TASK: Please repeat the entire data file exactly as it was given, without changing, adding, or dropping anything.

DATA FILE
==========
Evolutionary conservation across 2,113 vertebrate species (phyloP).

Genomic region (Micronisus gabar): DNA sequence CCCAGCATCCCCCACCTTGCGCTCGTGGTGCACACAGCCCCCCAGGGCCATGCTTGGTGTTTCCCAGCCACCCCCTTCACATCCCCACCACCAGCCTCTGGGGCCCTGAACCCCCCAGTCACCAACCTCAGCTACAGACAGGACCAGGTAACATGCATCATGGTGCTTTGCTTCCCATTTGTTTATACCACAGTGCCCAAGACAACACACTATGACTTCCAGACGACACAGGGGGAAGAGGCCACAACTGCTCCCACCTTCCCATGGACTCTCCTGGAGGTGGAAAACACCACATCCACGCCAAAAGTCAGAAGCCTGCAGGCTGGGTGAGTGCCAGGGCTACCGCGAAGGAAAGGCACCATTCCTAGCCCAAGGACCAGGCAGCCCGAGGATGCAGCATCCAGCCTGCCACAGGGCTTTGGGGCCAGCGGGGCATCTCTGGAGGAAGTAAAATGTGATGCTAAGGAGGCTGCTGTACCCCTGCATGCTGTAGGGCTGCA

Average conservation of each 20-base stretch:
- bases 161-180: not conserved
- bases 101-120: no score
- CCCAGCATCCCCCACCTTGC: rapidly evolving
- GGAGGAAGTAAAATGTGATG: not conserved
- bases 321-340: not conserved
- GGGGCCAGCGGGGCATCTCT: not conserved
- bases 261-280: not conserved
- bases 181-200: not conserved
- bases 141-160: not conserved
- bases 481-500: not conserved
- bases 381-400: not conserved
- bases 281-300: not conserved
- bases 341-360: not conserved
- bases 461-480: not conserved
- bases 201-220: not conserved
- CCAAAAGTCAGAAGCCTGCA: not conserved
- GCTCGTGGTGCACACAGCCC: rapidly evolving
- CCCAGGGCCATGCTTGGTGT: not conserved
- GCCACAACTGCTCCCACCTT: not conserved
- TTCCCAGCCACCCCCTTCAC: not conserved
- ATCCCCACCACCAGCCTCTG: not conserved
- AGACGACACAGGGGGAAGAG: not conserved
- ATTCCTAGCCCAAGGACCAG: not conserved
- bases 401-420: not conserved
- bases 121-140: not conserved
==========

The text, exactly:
Evolutionary conservation across 2,113 vertebrate species (phyloP).

Genomic region (Micronisus gabar): DNA sequence CCCAGCATCCCCCACCTTGCGCTCGTGGTGCACACAGCCCCCCAGGGCCATGCTTGGTGTTTCCCAGCCACCCCCTTCACATCCCCACCACCAGCCTCTGGGGCCCTGAACCCCCCAGTCACCAACCTCAGCTACAGACAGGACCAGGTAACATGCATCATGGTGCTTTGCTTCCCATTTGTTTATACCACAGTGCCCAAGACAACACACTATGACTTCCAGACGACACAGGGGGAAGAGGCCACAACTGCTCCCACCTTCCCATGGACTCTCCTGGAGGTGGAAAACACCACATCCACGCCAAAAGTCAGAAGCCTGCAGGCTGGGTGAGTGCCAGGGCTACCGCGAAGGAAAGGCACCATTCCTAGCCCAAGGACCAGGCAGCCCGAGGATGCAGCATCCAGCCTGCCACAGGGCTTTGGGGCCAGCGGGGCATCTCTGGAGGAAGTAAAATGTGATGCTAAGGAGGCTGCTGTACCCCTGCATGCTGTAGGGCTGCA

Average conservation of each 20-base stretch:
- bases 161-180: not conserved
- bases 101-120: no score
- CCCAGCATCCCCCACCTTGC: rapidly evolving
- GGAGGAAGTAAAATGTGATG: not conserved
- bases 321-340: not conserved
- GGGGCCAGCGGGGCATCTCT: not conserved
- bases 261-280: not conserved
- bases 181-200: not conserved
- bases 141-160: not conserved
- bases 481-500: not conserved
- bases 381-400: not conserved
- bases 281-300: not conserved
- bases 341-360: not conserved
- bases 461-480: not conserved
- bases 201-220: not conserved
- CCAAAAGTCAGAAGCCTGCA: not conserved
- GCTCGTGGTGCACACAGCCC: rapidly evolving
- CCCAGGGCCATGCTTGGTGT: not conserved
- GCCACAACTGCTCCCACCTT: not conserved
- TTCCCAGCCACCCCCTTCAC: not conserved
- ATCCCCACCACCAGCCTCTG: not conserved
- AGACGACACAGGGGGAAGAG: not conserved
- ATTCCTAGCCCAAGGACCAG: not conserved
- bases 401-420: not conserved
- bases 121-140: not conserved